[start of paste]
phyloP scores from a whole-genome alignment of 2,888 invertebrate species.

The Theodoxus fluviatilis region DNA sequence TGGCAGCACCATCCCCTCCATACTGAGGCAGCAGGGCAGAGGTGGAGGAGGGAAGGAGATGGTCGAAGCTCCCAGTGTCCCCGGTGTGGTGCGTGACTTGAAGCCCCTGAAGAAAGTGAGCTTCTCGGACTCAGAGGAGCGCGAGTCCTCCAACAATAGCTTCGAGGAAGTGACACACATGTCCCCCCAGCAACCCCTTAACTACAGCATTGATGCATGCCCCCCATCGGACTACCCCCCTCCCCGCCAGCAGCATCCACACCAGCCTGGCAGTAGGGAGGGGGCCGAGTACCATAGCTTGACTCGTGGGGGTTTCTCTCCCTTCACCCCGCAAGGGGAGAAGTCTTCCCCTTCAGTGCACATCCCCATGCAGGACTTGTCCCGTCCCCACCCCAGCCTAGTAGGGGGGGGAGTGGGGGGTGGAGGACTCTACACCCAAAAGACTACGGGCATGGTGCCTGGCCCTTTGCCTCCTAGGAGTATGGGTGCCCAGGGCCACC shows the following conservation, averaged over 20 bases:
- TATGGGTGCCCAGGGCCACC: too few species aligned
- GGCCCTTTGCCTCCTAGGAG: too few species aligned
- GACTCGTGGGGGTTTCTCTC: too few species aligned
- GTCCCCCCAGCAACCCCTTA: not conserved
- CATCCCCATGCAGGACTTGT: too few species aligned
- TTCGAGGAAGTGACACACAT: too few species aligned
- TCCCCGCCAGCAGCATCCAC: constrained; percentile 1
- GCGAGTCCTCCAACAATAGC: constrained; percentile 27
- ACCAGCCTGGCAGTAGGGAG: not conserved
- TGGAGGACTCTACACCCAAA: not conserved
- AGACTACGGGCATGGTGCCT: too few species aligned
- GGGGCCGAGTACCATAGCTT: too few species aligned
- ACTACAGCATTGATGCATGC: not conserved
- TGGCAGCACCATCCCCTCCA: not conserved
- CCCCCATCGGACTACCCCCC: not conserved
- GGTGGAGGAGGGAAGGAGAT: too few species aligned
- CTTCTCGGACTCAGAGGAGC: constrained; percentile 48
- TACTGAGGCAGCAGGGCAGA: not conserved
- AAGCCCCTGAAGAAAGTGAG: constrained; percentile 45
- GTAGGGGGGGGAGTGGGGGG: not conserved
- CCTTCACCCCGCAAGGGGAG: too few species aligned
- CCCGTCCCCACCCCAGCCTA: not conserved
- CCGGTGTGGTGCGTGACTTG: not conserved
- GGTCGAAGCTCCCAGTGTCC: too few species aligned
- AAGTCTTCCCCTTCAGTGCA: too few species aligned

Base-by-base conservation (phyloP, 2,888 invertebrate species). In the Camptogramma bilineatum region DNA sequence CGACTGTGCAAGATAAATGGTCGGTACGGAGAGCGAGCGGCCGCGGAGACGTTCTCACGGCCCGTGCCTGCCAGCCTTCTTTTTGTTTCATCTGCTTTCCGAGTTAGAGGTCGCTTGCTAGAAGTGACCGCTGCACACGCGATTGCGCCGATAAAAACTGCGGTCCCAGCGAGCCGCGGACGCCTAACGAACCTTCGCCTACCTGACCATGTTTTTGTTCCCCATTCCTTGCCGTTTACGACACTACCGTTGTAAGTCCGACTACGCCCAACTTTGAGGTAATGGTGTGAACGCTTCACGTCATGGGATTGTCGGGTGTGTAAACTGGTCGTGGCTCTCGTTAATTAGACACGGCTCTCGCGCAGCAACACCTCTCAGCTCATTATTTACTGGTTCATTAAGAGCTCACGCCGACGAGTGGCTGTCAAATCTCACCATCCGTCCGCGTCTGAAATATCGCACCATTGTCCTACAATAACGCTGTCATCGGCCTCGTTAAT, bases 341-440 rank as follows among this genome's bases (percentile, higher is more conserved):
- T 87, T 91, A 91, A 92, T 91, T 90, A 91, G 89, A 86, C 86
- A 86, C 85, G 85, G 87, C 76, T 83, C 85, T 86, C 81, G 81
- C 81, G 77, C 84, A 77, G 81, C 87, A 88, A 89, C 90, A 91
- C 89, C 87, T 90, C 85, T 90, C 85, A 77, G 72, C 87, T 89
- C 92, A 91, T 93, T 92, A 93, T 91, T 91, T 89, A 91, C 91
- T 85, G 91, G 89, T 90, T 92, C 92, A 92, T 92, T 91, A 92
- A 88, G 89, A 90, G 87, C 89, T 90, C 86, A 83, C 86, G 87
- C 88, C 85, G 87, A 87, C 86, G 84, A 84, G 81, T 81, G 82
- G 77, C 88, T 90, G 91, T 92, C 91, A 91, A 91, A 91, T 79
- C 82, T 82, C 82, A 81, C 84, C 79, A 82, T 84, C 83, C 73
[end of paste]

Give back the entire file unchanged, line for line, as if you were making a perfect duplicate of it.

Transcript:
phyloP scores from a whole-genome alignment of 2,888 invertebrate species.

The Theodoxus fluviatilis region DNA sequence TGGCAGCACCATCCCCTCCATACTGAGGCAGCAGGGCAGAGGTGGAGGAGGGAAGGAGATGGTCGAAGCTCCCAGTGTCCCCGGTGTGGTGCGTGACTTGAAGCCCCTGAAGAAAGTGAGCTTCTCGGACTCAGAGGAGCGCGAGTCCTCCAACAATAGCTTCGAGGAAGTGACACACATGTCCCCCCAGCAACCCCTTAACTACAGCATTGATGCATGCCCCCCATCGGACTACCCCCCTCCCCGCCAGCAGCATCCACACCAGCCTGGCAGTAGGGAGGGGGCCGAGTACCATAGCTTGACTCGTGGGGGTTTCTCTCCCTTCACCCCGCAAGGGGAGAAGTCTTCCCCTTCAGTGCACATCCCCATGCAGGACTTGTCCCGTCCCCACCCCAGCCTAGTAGGGGGGGGAGTGGGGGGTGGAGGACTCTACACCCAAAAGACTACGGGCATGGTGCCTGGCCCTTTGCCTCCTAGGAGTATGGGTGCCCAGGGCCACC shows the following conservation, averaged over 20 bases:
- TATGGGTGCCCAGGGCCACC: too few species aligned
- GGCCCTTTGCCTCCTAGGAG: too few species aligned
- GACTCGTGGGGGTTTCTCTC: too few species aligned
- GTCCCCCCAGCAACCCCTTA: not conserved
- CATCCCCATGCAGGACTTGT: too few species aligned
- TTCGAGGAAGTGACACACAT: too few species aligned
- TCCCCGCCAGCAGCATCCAC: constrained; percentile 1
- GCGAGTCCTCCAACAATAGC: constrained; percentile 27
- ACCAGCCTGGCAGTAGGGAG: not conserved
- TGGAGGACTCTACACCCAAA: not conserved
- AGACTACGGGCATGGTGCCT: too few species aligned
- GGGGCCGAGTACCATAGCTT: too few species aligned
- ACTACAGCATTGATGCATGC: not conserved
- TGGCAGCACCATCCCCTCCA: not conserved
- CCCCCATCGGACTACCCCCC: not conserved
- GGTGGAGGAGGGAAGGAGAT: too few species aligned
- CTTCTCGGACTCAGAGGAGC: constrained; percentile 48
- TACTGAGGCAGCAGGGCAGA: not conserved
- AAGCCCCTGAAGAAAGTGAG: constrained; percentile 45
- GTAGGGGGGGGAGTGGGGGG: not conserved
- CCTTCACCCCGCAAGGGGAG: too few species aligned
- CCCGTCCCCACCCCAGCCTA: not conserved
- CCGGTGTGGTGCGTGACTTG: not conserved
- GGTCGAAGCTCCCAGTGTCC: too few species aligned
- AAGTCTTCCCCTTCAGTGCA: too few species aligned

Base-by-base conservation (phyloP, 2,888 invertebrate species). In the Camptogramma bilineatum region DNA sequence CGACTGTGCAAGATAAATGGTCGGTACGGAGAGCGAGCGGCCGCGGAGACGTTCTCACGGCCCGTGCCTGCCAGCCTTCTTTTTGTTTCATCTGCTTTCCGAGTTAGAGGTCGCTTGCTAGAAGTGACCGCTGCACACGCGATTGCGCCGATAAAAACTGCGGTCCCAGCGAGCCGCGGACGCCTAACGAACCTTCGCCTACCTGACCATGTTTTTGTTCCCCATTCCTTGCCGTTTACGACACTACCGTTGTAAGTCCGACTACGCCCAACTTTGAGGTAATGGTGTGAACGCTTCACGTCATGGGATTGTCGGGTGTGTAAACTGGTCGTGGCTCTCGTTAATTAGACACGGCTCTCGCGCAGCAACACCTCTCAGCTCATTATTTACTGGTTCATTAAGAGCTCACGCCGACGAGTGGCTGTCAAATCTCACCATCCGTCCGCGTCTGAAATATCGCACCATTGTCCTACAATAACGCTGTCATCGGCCTCGTTAAT, bases 341-440 rank as follows among this genome's bases (percentile, higher is more conserved):
- T 87, T 91, A 91, A 92, T 91, T 90, A 91, G 89, A 86, C 86
- A 86, C 85, G 85, G 87, C 76, T 83, C 85, T 86, C 81, G 81
- C 81, G 77, C 84, A 77, G 81, C 87, A 88, A 89, C 90, A 91
- C 89, C 87, T 90, C 85, T 90, C 85, A 77, G 72, C 87, T 89
- C 92, A 91, T 93, T 92, A 93, T 91, T 91, T 89, A 91, C 91
- T 85, G 91, G 89, T 90, T 92, C 92, A 92, T 92, T 91, A 92
- A 88, G 89, A 90, G 87, C 89, T 90, C 86, A 83, C 86, G 87
- C 88, C 85, G 87, A 87, C 86, G 84, A 84, G 81, T 81, G 82
- G 77, C 88, T 90, G 91, T 92, C 91, A 91, A 91, A 91, T 79
- C 82, T 82, C 82, A 81, C 84, C 79, A 82, T 84, C 83, C 73